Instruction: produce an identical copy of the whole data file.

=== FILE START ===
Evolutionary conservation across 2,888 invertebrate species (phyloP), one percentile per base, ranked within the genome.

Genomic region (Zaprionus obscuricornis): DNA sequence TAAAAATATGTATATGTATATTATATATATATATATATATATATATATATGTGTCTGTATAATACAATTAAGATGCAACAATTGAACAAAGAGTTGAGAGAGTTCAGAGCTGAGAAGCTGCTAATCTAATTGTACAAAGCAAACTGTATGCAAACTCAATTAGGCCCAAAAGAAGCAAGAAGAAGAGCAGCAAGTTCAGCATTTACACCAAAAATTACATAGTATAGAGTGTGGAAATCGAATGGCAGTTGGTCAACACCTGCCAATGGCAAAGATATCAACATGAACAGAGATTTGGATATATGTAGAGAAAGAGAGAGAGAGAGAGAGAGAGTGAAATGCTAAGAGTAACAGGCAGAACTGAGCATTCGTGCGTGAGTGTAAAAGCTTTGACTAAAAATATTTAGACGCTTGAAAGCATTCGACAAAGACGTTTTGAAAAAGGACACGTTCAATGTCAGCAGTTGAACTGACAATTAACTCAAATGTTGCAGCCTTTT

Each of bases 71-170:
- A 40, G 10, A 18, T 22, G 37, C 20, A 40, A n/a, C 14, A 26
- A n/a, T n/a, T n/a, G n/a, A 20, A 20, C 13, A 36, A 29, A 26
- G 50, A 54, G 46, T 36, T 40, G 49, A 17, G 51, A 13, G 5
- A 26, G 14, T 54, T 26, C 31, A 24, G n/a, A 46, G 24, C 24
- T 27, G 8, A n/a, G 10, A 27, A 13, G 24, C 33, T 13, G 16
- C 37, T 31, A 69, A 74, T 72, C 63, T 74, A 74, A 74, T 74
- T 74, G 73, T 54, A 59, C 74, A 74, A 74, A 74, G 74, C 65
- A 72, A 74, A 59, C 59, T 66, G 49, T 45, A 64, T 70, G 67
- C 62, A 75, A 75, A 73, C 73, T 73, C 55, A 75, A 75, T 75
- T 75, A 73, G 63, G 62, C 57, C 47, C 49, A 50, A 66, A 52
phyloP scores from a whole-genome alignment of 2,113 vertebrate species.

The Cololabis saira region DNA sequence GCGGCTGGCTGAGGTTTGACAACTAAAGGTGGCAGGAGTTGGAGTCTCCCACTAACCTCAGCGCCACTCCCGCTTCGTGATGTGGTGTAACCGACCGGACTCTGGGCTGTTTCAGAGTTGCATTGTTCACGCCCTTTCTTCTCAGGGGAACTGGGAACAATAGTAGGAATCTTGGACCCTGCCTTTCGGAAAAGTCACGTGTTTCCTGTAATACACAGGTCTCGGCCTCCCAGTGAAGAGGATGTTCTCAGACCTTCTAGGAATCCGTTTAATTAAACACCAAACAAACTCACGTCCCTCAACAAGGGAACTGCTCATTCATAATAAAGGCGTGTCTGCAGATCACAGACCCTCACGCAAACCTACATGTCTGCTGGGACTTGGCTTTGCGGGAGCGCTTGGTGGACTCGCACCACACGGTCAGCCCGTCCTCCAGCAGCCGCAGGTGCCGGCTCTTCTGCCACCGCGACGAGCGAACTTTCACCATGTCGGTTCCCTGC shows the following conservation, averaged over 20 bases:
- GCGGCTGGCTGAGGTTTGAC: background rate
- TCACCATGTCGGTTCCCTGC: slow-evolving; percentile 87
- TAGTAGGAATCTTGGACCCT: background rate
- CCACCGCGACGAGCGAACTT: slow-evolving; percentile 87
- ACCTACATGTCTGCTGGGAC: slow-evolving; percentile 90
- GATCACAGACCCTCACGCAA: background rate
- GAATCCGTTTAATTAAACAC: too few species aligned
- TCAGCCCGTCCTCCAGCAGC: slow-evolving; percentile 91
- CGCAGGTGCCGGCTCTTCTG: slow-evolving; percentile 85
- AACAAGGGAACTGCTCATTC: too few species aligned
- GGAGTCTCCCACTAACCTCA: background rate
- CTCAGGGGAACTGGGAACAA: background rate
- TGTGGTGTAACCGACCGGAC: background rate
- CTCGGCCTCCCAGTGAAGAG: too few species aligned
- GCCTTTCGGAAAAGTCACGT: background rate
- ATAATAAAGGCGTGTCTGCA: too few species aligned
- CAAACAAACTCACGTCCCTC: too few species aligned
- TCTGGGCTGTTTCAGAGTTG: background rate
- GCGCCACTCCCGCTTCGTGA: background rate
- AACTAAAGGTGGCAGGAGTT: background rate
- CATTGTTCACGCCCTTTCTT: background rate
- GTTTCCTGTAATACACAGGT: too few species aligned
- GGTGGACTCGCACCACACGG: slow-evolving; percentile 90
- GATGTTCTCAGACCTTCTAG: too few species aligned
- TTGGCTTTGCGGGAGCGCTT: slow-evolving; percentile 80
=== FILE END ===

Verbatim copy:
Evolutionary conservation across 2,888 invertebrate species (phyloP), one percentile per base, ranked within the genome.

Genomic region (Zaprionus obscuricornis): DNA sequence TAAAAATATGTATATGTATATTATATATATATATATATATATATATATATGTGTCTGTATAATACAATTAAGATGCAACAATTGAACAAAGAGTTGAGAGAGTTCAGAGCTGAGAAGCTGCTAATCTAATTGTACAAAGCAAACTGTATGCAAACTCAATTAGGCCCAAAAGAAGCAAGAAGAAGAGCAGCAAGTTCAGCATTTACACCAAAAATTACATAGTATAGAGTGTGGAAATCGAATGGCAGTTGGTCAACACCTGCCAATGGCAAAGATATCAACATGAACAGAGATTTGGATATATGTAGAGAAAGAGAGAGAGAGAGAGAGAGAGTGAAATGCTAAGAGTAACAGGCAGAACTGAGCATTCGTGCGTGAGTGTAAAAGCTTTGACTAAAAATATTTAGACGCTTGAAAGCATTCGACAAAGACGTTTTGAAAAAGGACACGTTCAATGTCAGCAGTTGAACTGACAATTAACTCAAATGTTGCAGCCTTTT

Each of bases 71-170:
- A 40, G 10, A 18, T 22, G 37, C 20, A 40, A n/a, C 14, A 26
- A n/a, T n/a, T n/a, G n/a, A 20, A 20, C 13, A 36, A 29, A 26
- G 50, A 54, G 46, T 36, T 40, G 49, A 17, G 51, A 13, G 5
- A 26, G 14, T 54, T 26, C 31, A 24, G n/a, A 46, G 24, C 24
- T 27, G 8, A n/a, G 10, A 27, A 13, G 24, C 33, T 13, G 16
- C 37, T 31, A 69, A 74, T 72, C 63, T 74, A 74, A 74, T 74
- T 74, G 73, T 54, A 59, C 74, A 74, A 74, A 74, G 74, C 65
- A 72, A 74, A 59, C 59, T 66, G 49, T 45, A 64, T 70, G 67
- C 62, A 75, A 75, A 73, C 73, T 73, C 55, A 75, A 75, T 75
- T 75, A 73, G 63, G 62, C 57, C 47, C 49, A 50, A 66, A 52
phyloP scores from a whole-genome alignment of 2,113 vertebrate species.

The Cololabis saira region DNA sequence GCGGCTGGCTGAGGTTTGACAACTAAAGGTGGCAGGAGTTGGAGTCTCCCACTAACCTCAGCGCCACTCCCGCTTCGTGATGTGGTGTAACCGACCGGACTCTGGGCTGTTTCAGAGTTGCATTGTTCACGCCCTTTCTTCTCAGGGGAACTGGGAACAATAGTAGGAATCTTGGACCCTGCCTTTCGGAAAAGTCACGTGTTTCCTGTAATACACAGGTCTCGGCCTCCCAGTGAAGAGGATGTTCTCAGACCTTCTAGGAATCCGTTTAATTAAACACCAAACAAACTCACGTCCCTCAACAAGGGAACTGCTCATTCATAATAAAGGCGTGTCTGCAGATCACAGACCCTCACGCAAACCTACATGTCTGCTGGGACTTGGCTTTGCGGGAGCGCTTGGTGGACTCGCACCACACGGTCAGCCCGTCCTCCAGCAGCCGCAGGTGCCGGCTCTTCTGCCACCGCGACGAGCGAACTTTCACCATGTCGGTTCCCTGC shows the following conservation, averaged over 20 bases:
- GCGGCTGGCTGAGGTTTGAC: background rate
- TCACCATGTCGGTTCCCTGC: slow-evolving; percentile 87
- TAGTAGGAATCTTGGACCCT: background rate
- CCACCGCGACGAGCGAACTT: slow-evolving; percentile 87
- ACCTACATGTCTGCTGGGAC: slow-evolving; percentile 90
- GATCACAGACCCTCACGCAA: background rate
- GAATCCGTTTAATTAAACAC: too few species aligned
- TCAGCCCGTCCTCCAGCAGC: slow-evolving; percentile 91
- CGCAGGTGCCGGCTCTTCTG: slow-evolving; percentile 85
- AACAAGGGAACTGCTCATTC: too few species aligned
- GGAGTCTCCCACTAACCTCA: background rate
- CTCAGGGGAACTGGGAACAA: background rate
- TGTGGTGTAACCGACCGGAC: background rate
- CTCGGCCTCCCAGTGAAGAG: too few species aligned
- GCCTTTCGGAAAAGTCACGT: background rate
- ATAATAAAGGCGTGTCTGCA: too few species aligned
- CAAACAAACTCACGTCCCTC: too few species aligned
- TCTGGGCTGTTTCAGAGTTG: background rate
- GCGCCACTCCCGCTTCGTGA: background rate
- AACTAAAGGTGGCAGGAGTT: background rate
- CATTGTTCACGCCCTTTCTT: background rate
- GTTTCCTGTAATACACAGGT: too few species aligned
- GGTGGACTCGCACCACACGG: slow-evolving; percentile 90
- GATGTTCTCAGACCTTCTAG: too few species aligned
- TTGGCTTTGCGGGAGCGCTT: slow-evolving; percentile 80